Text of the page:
String test and mucosviscosity

The hypermucoviscous phenotype was evaluated by the string test as described previously [16]. Briefly, the Kp strains were inoculated onto Columbia agar with sheep blood (PB0123A, OXOID, Beijing, China) and cultured at 37 °C overnight. A string test was considered positive when a viscous string > 5 mm in length was generated by touching and pulling a single colony upward using a bacteriology inoculation loop.

Mucosviscosity was evaluated as previously described [17]. Briefly, Kp strains were inoculated in LB with an overnight incubation. The absorbance was measured at OD600 (preOD600). Then, 1000 μL of culture was centrifuged at 2000×g for 5 min, and the OD600 of the supernatant was evaluated (post OD600). The post/pre OD600 ratio represented the mucoviscosity.

Plasmid stability and conjugation assay

We performed a conjugation assay to evaluate the transferability of the plasmid carrying blaNDM-1. The recipient strain was classical E. coli J53, and we mixed the PEKP3107 (carrying blaNDM-1) and E. coli J5 in a 1:1 ratio and cultured in LB broth overnight [18]. Then, the MacConkey agar with a concentration of 2 mg/liter meropenem and 200 mg/liter sodium azide was prepared, on which the above mixture was further inoculated. We finally identified the transconjugants after overnight incubation. The transconjugants were evaluated by AST. Furthermore, we continuously passaged the isolates carrying blaNDM-1 and tet(A) to the 10th generation and performed AST to clarify the stability of the plasmid.

Growth curve

We selected monoclones and cultured them overnight at 37 °C. The suspension of 0.5 McF was prepared with 0.45% NaCl and then added to a 96-well plate with 3 triplicates of 10 μL per well. We further added 190 μL of LB broth per well and cultured these isolates. Finally, the absorbance at OD590 was continuously recorded by the Tecan infinite 200Pro every hour until 12 h.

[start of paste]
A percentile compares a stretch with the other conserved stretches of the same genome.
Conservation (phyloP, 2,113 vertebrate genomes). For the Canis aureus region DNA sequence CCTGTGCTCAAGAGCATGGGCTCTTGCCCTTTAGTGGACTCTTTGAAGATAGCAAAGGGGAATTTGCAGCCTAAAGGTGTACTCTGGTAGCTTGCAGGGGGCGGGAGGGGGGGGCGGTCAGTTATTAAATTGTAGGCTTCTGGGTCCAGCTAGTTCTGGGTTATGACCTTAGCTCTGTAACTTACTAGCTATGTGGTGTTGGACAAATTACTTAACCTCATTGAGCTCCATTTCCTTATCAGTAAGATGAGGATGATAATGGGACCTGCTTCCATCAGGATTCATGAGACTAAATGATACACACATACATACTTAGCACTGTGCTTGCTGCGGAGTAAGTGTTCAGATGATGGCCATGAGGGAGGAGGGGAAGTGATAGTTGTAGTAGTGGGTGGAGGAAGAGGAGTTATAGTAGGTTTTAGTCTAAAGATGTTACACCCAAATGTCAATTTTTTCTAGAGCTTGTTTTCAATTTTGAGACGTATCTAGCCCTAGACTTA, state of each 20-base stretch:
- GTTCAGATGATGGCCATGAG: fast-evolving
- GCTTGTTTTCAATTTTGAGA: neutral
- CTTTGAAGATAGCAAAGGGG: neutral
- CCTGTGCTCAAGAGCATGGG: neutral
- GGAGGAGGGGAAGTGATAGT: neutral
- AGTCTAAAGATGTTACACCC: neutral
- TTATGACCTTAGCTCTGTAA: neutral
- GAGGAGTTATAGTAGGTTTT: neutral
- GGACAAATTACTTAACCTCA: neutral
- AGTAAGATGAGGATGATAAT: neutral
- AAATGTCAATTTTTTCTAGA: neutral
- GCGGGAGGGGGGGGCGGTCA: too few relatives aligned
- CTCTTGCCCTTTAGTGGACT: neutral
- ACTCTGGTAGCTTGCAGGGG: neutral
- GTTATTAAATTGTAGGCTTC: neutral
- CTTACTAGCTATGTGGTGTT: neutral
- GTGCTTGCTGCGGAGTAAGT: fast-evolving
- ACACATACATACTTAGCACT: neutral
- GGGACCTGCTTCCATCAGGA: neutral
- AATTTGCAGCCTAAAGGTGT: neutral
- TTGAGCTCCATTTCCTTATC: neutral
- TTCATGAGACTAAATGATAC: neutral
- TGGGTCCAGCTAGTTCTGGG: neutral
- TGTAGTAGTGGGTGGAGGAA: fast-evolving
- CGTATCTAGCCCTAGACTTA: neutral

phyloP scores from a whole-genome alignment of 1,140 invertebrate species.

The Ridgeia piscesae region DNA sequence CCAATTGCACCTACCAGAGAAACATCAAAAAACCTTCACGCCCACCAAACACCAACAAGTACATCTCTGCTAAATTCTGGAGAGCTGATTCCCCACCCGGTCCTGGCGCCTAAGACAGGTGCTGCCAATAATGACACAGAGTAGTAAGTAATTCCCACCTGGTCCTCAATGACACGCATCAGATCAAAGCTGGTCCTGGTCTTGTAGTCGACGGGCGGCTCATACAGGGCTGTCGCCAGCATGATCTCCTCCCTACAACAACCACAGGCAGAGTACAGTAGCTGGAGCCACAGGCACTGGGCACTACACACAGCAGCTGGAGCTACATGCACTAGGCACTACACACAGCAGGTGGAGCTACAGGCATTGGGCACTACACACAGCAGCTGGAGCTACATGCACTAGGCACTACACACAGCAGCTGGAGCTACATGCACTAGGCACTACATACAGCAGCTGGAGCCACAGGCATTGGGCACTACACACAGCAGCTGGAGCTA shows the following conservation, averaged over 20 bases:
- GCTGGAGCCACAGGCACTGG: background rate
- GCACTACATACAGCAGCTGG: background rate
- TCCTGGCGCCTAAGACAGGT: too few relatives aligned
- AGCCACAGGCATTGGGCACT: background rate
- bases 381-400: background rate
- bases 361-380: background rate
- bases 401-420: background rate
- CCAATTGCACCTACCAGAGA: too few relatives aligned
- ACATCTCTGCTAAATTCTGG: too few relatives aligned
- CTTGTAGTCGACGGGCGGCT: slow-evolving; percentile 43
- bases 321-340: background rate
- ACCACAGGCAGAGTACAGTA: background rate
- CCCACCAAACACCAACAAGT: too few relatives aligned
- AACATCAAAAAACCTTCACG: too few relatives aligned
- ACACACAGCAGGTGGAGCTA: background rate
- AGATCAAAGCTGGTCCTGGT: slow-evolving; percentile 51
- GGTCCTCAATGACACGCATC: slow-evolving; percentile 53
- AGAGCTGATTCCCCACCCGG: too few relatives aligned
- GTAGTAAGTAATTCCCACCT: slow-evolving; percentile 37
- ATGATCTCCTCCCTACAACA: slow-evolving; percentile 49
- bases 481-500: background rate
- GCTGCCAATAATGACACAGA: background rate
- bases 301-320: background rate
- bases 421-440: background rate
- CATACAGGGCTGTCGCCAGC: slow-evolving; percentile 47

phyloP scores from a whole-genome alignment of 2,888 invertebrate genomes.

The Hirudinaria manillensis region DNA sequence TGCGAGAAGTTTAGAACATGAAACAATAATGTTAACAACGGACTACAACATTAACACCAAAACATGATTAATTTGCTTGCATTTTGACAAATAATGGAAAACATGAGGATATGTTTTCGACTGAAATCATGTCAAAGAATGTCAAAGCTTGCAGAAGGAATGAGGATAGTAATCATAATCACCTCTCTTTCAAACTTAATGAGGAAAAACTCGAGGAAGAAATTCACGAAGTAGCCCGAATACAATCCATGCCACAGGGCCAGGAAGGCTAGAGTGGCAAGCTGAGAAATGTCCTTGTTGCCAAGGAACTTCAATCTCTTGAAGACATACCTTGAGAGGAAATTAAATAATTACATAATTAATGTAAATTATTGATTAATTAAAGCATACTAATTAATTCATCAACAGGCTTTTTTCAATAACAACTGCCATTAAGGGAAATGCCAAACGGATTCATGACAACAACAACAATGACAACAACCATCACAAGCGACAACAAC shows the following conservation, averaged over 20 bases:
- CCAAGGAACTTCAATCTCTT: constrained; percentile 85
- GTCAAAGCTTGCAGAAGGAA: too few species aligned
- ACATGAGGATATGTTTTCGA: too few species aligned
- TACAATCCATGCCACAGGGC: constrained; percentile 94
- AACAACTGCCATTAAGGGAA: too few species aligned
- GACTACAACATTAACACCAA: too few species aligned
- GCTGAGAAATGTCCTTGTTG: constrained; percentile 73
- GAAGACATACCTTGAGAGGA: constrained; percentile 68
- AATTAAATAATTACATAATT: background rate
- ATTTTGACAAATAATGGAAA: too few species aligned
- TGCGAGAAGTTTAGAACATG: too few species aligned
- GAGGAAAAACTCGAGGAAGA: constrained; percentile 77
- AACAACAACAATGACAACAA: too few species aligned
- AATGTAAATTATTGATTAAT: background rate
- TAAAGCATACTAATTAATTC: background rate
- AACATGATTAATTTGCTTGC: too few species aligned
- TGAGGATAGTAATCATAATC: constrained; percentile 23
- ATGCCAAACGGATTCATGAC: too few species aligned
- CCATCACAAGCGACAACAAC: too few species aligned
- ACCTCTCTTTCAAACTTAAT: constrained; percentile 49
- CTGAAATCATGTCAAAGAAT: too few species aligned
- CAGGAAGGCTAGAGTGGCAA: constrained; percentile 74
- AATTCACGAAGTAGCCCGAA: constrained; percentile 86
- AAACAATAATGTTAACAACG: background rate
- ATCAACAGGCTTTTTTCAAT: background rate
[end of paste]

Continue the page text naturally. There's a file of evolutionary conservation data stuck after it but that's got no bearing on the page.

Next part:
Serum killing assay

The 0.5 McF bacterial solution was prepared and diluted to a final concentration of 1 × 106 CFU/ml, 25 μL of which was added to 75 μL of serum collected from healthy adults. The mixture (1 μL) was spotted on the blood plate at 0 min, 60 min, 120 min, and 180 min and cultured overnight. Viable counts were recorded. If the number of live bacteria was more than 100% after 3 hours, it was resistant, and if the opposite occurred, it was sensitive.

Biofilm formation assay

Ten microliters of 0.5 McF bacterial solution and 190 μL of LB broth were added to a 96-well plate thrice and cultured for 24 hours at 37 °C. The supernatant was absorbed and discarded, washed repeatedly with distilled water. Subsequently, 200 μL of 0.1% crystal violet dye was added, and further washed three times after 20 minutes. Finally, 200 μL of 95% ethanol was added, and the absorbance value was measured and recorded at OD 590 nm. The results were interpreted based on the absorbance value compared to the average value of the well with only LB broth (Ac) as previously described [11].

Galleria mellonella larvae lethality assay

The G. mellonella larvae lethality assay was performed as described previously [19]. Briefly, the bacterial solution of 1 × 108 CFU/ml was prepared, 10 μl of which was injected into ten larvae in each group. The infected larvae were incubated at 37 °C, and mortality was observed every 12 h for 3 days.

Whole genome sequencing (WGS) and bioinformatic analysis

First, Kp DNA was extracted for next-generation sequencing, and the preparation of libraries using Nextera technology [7]. Paired-end reads of 150 bp were generated by the Illumina NovaSeq 6000 platform was used for sequencing (paired end reads, 150 bp), and isolates PEKP3107 and PEKP2044 were selected for nanopore sequencing. To assembly the complete genomes, a hybrid de novo assembly strategy using Unicycler v0.4.4 was employed to combine highly accurate short reads and long reads, which were obtained from Illumina sequencing and Nanopore sequencing, respectively [20]. Additionally, we collected the previously published genome data of ST218 K. pneumoniae from the NCBI database (up to September 1, 2021). Prokka software was used for primary gene prediction and initial annotation [21]. In addition, Kleborate software was utilized to identify sequence types and capsule serotypes [22]. Resistance genes, virulence genes, IS sequences and plasmid replicon types were further detected by BLAST through comparison with the ResFinder [23], Virulence Factor Database [24], IsFinder [25], and plasmidFinder [26] databases.

For phylogenetic analysis, we mapped the Illumina sequencing reads to the reference (ST23 K. pneumoniae NTUH_K2044) using Bowtie 2 v2.2.8 [27]. The single nucleotide polymorphisms (SNPs) were analyzed by Samtools v1.9. We used the iSNV calling pipeline ( to combine the SNP sites of all the ST218 Kp strains according to the reference genome (K. pneumoniae NTUH_K2044). The high-quality SNPs were collected, and the recombination sites were removed using Gubbins v2.4.1 [28]. Finally, we identified the concatenated sequences of filtered polymorphic sites that were conserved in all genomes, defined as core genome SNPs (cgSNPs), and the phylogenetic analysis was then conducted using FastTree software by the maximum likelihood method [29].